Whittier mom trying to find cure for daughter’s disease

August 25, 2012

Whittier Daily News | August 24, 2012 | By Sandra Molina

WHITTIER – Jaclyn Davis first heard the words, “spinal muscular atrophy” in July 2010.

Her daughter Isabella Joy, who prefers to be called Bell, was visiting a neurologist, when he told the young mom his diagnosis.

“The neurologist sent me to a geneticist to have yet more blood work done,” Davis said. “On August 29th of 2011, just two months before Bell’s second birthday, I received the devastating news that the blood work confirmed she was positive for SMA.”

Spinal muscular atrophy, the number one genetic killer of children under the age of two, is an often fatal disease that destroys the nerves controlling voluntary muscle movement, which affects crawling, walking, head and neck control, and even swallowing.

There are certain moments in people’s lives that carry great significance.

For Davis, 24, this was one of them.

“I remember their words telling me that most SMA children don’t live past two years of age,” she said. “I though to myself, `well, she’s almost two, and she seems so healthy.”‘

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Gwendolyn Strong Foundation and Santa Barbara Wealth Management Firm Join Forces to Raise Funds and Awareness for Spinal Muscular Atrophy Research

August 22, 2012

Press Release | August 22, 2012

Mission Wealth Management, LLC aims to raise $10,000 towards research for a cure for spinal muscular atrophy (SMA) with the Gwendolyn Strong Foundation (theGSF.org) at the Santa Barbara International Marathon on November 10, 2012.

SMA is the number one genetic killer of infants and young children. Currently, there is no treatment and no cure to help children suffering from this degenerative disease which hinders their ability to walk, stand, eat, speak, breathe, and swallow.

In fact, the National Institute of Health (NIH) has identified SMA as a “model disease” because any advance in SMA genetic research has the potential to directly impact the treatment or cure of more than 600 other diseases, including muscular dystrophy, Parkinson’s disease and Alzheimer’s disease.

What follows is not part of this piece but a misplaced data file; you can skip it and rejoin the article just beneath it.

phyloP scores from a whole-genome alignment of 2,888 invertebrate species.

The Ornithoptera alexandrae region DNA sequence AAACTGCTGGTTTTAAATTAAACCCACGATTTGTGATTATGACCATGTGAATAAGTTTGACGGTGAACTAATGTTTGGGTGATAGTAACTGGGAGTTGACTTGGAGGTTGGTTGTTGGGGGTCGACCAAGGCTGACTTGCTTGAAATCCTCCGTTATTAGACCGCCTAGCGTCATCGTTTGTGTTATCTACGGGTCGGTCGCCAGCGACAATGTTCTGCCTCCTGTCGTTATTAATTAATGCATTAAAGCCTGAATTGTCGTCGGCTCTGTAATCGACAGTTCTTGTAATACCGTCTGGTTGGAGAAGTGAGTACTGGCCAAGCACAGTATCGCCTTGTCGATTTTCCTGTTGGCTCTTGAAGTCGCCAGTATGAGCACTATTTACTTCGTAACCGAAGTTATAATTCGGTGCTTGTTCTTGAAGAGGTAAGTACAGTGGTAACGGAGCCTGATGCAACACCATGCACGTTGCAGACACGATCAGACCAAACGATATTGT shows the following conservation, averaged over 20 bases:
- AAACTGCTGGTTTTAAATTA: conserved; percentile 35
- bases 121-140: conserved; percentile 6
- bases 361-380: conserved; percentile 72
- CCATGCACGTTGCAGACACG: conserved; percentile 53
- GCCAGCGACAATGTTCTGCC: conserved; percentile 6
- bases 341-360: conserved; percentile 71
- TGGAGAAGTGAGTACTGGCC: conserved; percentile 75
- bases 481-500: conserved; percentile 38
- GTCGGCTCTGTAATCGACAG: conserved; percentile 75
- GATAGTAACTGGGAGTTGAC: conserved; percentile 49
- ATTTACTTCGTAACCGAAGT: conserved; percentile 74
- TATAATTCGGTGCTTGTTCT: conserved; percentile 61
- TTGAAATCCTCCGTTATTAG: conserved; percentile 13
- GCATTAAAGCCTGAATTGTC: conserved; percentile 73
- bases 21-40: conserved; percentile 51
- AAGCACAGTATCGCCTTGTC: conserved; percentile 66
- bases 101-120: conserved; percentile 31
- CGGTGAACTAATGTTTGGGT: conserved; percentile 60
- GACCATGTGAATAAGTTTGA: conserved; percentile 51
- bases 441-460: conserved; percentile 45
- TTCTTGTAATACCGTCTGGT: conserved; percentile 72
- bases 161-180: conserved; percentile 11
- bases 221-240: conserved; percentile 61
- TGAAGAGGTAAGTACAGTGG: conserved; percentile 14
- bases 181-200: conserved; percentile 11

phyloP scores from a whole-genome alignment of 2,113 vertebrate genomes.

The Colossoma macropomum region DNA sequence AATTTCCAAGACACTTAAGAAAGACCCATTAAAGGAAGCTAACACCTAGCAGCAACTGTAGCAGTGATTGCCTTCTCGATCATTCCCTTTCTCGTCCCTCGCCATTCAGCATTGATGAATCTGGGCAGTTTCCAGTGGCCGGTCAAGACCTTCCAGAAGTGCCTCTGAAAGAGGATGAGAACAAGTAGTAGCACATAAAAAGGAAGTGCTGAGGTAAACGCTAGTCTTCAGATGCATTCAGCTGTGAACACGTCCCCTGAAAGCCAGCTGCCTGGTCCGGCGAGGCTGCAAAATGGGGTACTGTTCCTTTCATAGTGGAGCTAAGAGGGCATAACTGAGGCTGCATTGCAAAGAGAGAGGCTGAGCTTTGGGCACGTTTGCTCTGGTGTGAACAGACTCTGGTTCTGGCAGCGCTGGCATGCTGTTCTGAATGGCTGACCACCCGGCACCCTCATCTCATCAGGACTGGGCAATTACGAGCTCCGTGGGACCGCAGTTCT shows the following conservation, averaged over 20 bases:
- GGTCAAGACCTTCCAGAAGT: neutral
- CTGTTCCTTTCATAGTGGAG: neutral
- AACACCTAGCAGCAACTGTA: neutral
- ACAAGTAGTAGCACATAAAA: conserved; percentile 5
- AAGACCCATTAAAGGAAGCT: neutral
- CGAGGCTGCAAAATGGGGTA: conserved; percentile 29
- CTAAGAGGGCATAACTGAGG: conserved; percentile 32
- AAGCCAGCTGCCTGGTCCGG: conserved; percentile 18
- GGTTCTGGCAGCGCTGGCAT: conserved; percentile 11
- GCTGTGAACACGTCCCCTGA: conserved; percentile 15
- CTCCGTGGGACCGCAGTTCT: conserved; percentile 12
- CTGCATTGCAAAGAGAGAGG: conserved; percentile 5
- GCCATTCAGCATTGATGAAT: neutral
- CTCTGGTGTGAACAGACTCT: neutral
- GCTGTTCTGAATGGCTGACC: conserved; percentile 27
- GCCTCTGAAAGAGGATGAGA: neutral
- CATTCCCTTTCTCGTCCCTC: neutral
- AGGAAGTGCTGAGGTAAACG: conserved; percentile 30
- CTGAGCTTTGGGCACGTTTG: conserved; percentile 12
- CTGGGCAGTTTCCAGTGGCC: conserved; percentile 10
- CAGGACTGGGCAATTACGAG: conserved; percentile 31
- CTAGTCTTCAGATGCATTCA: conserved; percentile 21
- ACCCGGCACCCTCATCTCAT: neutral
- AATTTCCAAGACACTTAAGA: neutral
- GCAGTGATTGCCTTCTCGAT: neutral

Mission Wealth Management is joining Team GSF and their clients, the Strong family, to help raise money for research towards a cure. “In working with the Strong family with their personal financial planning, we became aware of their mission with the Gwendolyn Strong Foundation,” said Seth Streeter, Co-Founder and President of Mission Wealth Management, LLC. “We were so moved by their tremendous passion and commitment that we wanted to show our support by participating in the upcoming Santa Barbara International Marathon to help raise funds and awareness for this most worthy cause. We invite the whole community to join us in what will be a very special day.”

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Win One for FDR — and the Wheelchair Warrior in Your Life

July 26, 2012

Huffington Post | July 24, 2012 | By Don C. Reed

One recent night in Washington D.C., I saw two statues of Franklin Delano Roosevelt: one was huge, capturing the outsized spirit of the man, a green-bronze cape sweeping around him. The second was more accurately life-sized, showing a small wheelchair (then made of wood) so that you realized what the man had to endure, as he fought to lead America.

Both statues were accurate.

Franklin Delano Roosevelt was America’s only paralyzed president. He lost the ability to control his lower body due to polio, and stayed paralyzed till the day he died.

But he also performed heroically, accomplishing perhaps more than any able-bodied president in our history.

Through the crushing darkness of the Great Depression, FDR and the Democratic party wove America a safety net.

Social Security: different sections which attempted to protect the old, the poor, the sick and the unemployed ;

Securities Exchange Commission to regulate the uncaring greed and cruelty of Wall Street;

The Tennessee Valley Authority, which converted devastating floods to useful hydro-electricity;

These and much more were all made possible by that man in the wheelchair.

I propose we honor FDR– or another wheelchair warrior in your life.

There are roughly 3.3 million Americans in chairs, so chances are you know someone on wheels.

For me, it’s easy. I have numerous wheelchair warrior heroes. Christopher Reeve, of course, the paralyzed Superman who made it seem so natural to take on a medical condition incurable since the dawn of man.

And people you might not know, like Karen Miner and Fran Lopes, who for almost two decades have work quietly behind the scenes to raise money for research for cure.

But my personal pick is my son, Roman Reed.

The first night after his college football accident, when he was lying in bed with his athletic career suddenly ended — he asked for a banner to be made, to hang over his bed, reading: “I CAN, I WILL, I SHALL!”

That’s Roman, and he is still the same today. In the 17 years since his neck was broken, he has never wavered, never ceased believing in the possibility of cure. He looks beyond the confines of his own self, so that the struggle of a little girl named Gwendolyn Strong, paralyzed from Spinal Muscular Atrophy, is immediate and vital to him. He knows we are in this fight together, to win or lose.